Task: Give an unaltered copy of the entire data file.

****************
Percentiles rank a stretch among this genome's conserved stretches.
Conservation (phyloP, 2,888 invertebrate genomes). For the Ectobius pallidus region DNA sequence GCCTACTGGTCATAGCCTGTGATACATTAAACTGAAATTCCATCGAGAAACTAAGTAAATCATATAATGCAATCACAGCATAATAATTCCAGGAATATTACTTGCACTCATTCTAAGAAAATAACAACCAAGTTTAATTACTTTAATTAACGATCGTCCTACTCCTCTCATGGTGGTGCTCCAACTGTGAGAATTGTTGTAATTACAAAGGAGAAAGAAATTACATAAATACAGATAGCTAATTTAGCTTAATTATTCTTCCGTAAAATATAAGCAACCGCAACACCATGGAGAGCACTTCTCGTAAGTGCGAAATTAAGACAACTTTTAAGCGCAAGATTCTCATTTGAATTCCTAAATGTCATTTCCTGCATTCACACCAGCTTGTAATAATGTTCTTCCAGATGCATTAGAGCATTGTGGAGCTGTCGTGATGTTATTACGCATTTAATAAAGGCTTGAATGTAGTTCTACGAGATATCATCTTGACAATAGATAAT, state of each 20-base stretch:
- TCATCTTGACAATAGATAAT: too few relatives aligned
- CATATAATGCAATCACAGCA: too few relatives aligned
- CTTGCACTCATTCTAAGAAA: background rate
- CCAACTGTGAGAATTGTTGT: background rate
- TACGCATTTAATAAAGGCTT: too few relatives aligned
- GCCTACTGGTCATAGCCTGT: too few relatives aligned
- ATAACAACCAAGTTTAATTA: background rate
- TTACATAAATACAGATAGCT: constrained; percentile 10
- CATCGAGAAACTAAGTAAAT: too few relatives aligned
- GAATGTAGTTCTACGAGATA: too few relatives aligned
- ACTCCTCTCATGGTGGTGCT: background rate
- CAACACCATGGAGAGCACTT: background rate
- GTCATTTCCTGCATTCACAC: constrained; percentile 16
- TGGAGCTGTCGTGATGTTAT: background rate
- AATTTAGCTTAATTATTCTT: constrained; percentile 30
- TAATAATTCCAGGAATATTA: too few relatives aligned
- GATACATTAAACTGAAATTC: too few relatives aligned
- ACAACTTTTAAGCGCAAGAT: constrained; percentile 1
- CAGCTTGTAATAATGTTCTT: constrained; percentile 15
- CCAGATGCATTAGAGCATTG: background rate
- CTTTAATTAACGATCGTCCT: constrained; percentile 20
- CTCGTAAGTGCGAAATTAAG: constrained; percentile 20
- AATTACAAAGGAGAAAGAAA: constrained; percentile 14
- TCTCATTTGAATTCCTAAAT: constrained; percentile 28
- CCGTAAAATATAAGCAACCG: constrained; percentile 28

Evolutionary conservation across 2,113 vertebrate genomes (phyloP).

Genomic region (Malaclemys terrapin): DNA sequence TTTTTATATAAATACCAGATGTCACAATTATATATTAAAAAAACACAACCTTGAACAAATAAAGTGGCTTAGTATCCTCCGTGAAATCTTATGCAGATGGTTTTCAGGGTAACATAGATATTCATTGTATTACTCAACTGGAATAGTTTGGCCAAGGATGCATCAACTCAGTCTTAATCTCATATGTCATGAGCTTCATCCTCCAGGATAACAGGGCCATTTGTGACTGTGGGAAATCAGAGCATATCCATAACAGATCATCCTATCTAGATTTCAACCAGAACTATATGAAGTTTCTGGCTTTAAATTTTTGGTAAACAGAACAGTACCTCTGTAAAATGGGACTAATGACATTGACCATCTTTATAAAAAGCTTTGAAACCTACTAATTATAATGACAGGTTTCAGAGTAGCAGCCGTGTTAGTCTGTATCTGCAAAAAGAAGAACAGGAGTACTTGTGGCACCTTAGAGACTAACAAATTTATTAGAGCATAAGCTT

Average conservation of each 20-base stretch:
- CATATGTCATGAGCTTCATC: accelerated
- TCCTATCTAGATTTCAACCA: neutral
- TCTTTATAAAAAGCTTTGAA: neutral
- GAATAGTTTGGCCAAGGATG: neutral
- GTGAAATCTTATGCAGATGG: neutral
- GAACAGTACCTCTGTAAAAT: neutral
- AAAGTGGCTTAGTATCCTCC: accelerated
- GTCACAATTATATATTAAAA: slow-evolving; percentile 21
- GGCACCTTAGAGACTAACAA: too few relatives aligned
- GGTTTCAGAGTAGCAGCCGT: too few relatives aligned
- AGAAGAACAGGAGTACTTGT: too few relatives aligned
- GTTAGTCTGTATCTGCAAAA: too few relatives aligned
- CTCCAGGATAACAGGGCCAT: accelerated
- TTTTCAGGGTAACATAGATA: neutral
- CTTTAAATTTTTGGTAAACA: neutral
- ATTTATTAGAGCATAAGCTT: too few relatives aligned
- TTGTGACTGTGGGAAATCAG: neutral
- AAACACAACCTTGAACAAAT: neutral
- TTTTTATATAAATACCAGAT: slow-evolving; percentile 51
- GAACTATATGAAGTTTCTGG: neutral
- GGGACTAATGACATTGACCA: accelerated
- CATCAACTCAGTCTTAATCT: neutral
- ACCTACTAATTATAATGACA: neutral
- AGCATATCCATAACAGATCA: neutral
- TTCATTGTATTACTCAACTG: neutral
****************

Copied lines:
Percentiles rank a stretch among this genome's conserved stretches.
Conservation (phyloP, 2,888 invertebrate genomes). For the Ectobius pallidus region DNA sequence GCCTACTGGTCATAGCCTGTGATACATTAAACTGAAATTCCATCGAGAAACTAAGTAAATCATATAATGCAATCACAGCATAATAATTCCAGGAATATTACTTGCACTCATTCTAAGAAAATAACAACCAAGTTTAATTACTTTAATTAACGATCGTCCTACTCCTCTCATGGTGGTGCTCCAACTGTGAGAATTGTTGTAATTACAAAGGAGAAAGAAATTACATAAATACAGATAGCTAATTTAGCTTAATTATTCTTCCGTAAAATATAAGCAACCGCAACACCATGGAGAGCACTTCTCGTAAGTGCGAAATTAAGACAACTTTTAAGCGCAAGATTCTCATTTGAATTCCTAAATGTCATTTCCTGCATTCACACCAGCTTGTAATAATGTTCTTCCAGATGCATTAGAGCATTGTGGAGCTGTCGTGATGTTATTACGCATTTAATAAAGGCTTGAATGTAGTTCTACGAGATATCATCTTGACAATAGATAAT, state of each 20-base stretch:
- TCATCTTGACAATAGATAAT: too few relatives aligned
- CATATAATGCAATCACAGCA: too few relatives aligned
- CTTGCACTCATTCTAAGAAA: background rate
- CCAACTGTGAGAATTGTTGT: background rate
- TACGCATTTAATAAAGGCTT: too few relatives aligned
- GCCTACTGGTCATAGCCTGT: too few relatives aligned
- ATAACAACCAAGTTTAATTA: background rate
- TTACATAAATACAGATAGCT: constrained; percentile 10
- CATCGAGAAACTAAGTAAAT: too few relatives aligned
- GAATGTAGTTCTACGAGATA: too few relatives aligned
- ACTCCTCTCATGGTGGTGCT: background rate
- CAACACCATGGAGAGCACTT: background rate
- GTCATTTCCTGCATTCACAC: constrained; percentile 16
- TGGAGCTGTCGTGATGTTAT: background rate
- AATTTAGCTTAATTATTCTT: constrained; percentile 30
- TAATAATTCCAGGAATATTA: too few relatives aligned
- GATACATTAAACTGAAATTC: too few relatives aligned
- ACAACTTTTAAGCGCAAGAT: constrained; percentile 1
- CAGCTTGTAATAATGTTCTT: constrained; percentile 15
- CCAGATGCATTAGAGCATTG: background rate
- CTTTAATTAACGATCGTCCT: constrained; percentile 20
- CTCGTAAGTGCGAAATTAAG: constrained; percentile 20
- AATTACAAAGGAGAAAGAAA: constrained; percentile 14
- TCTCATTTGAATTCCTAAAT: constrained; percentile 28
- CCGTAAAATATAAGCAACCG: constrained; percentile 28

Evolutionary conservation across 2,113 vertebrate genomes (phyloP).

Genomic region (Malaclemys terrapin): DNA sequence TTTTTATATAAATACCAGATGTCACAATTATATATTAAAAAAACACAACCTTGAACAAATAAAGTGGCTTAGTATCCTCCGTGAAATCTTATGCAGATGGTTTTCAGGGTAACATAGATATTCATTGTATTACTCAACTGGAATAGTTTGGCCAAGGATGCATCAACTCAGTCTTAATCTCATATGTCATGAGCTTCATCCTCCAGGATAACAGGGCCATTTGTGACTGTGGGAAATCAGAGCATATCCATAACAGATCATCCTATCTAGATTTCAACCAGAACTATATGAAGTTTCTGGCTTTAAATTTTTGGTAAACAGAACAGTACCTCTGTAAAATGGGACTAATGACATTGACCATCTTTATAAAAAGCTTTGAAACCTACTAATTATAATGACAGGTTTCAGAGTAGCAGCCGTGTTAGTCTGTATCTGCAAAAAGAAGAACAGGAGTACTTGTGGCACCTTAGAGACTAACAAATTTATTAGAGCATAAGCTT

Average conservation of each 20-base stretch:
- CATATGTCATGAGCTTCATC: accelerated
- TCCTATCTAGATTTCAACCA: neutral
- TCTTTATAAAAAGCTTTGAA: neutral
- GAATAGTTTGGCCAAGGATG: neutral
- GTGAAATCTTATGCAGATGG: neutral
- GAACAGTACCTCTGTAAAAT: neutral
- AAAGTGGCTTAGTATCCTCC: accelerated
- GTCACAATTATATATTAAAA: slow-evolving; percentile 21
- GGCACCTTAGAGACTAACAA: too few relatives aligned
- GGTTTCAGAGTAGCAGCCGT: too few relatives aligned
- AGAAGAACAGGAGTACTTGT: too few relatives aligned
- GTTAGTCTGTATCTGCAAAA: too few relatives aligned
- CTCCAGGATAACAGGGCCAT: accelerated
- TTTTCAGGGTAACATAGATA: neutral
- CTTTAAATTTTTGGTAAACA: neutral
- ATTTATTAGAGCATAAGCTT: too few relatives aligned
- TTGTGACTGTGGGAAATCAG: neutral
- AAACACAACCTTGAACAAAT: neutral
- TTTTTATATAAATACCAGAT: slow-evolving; percentile 51
- GAACTATATGAAGTTTCTGG: neutral
- GGGACTAATGACATTGACCA: accelerated
- CATCAACTCAGTCTTAATCT: neutral
- ACCTACTAATTATAATGACA: neutral
- AGCATATCCATAACAGATCA: neutral
- TTCATTGTATTACTCAACTG: neutral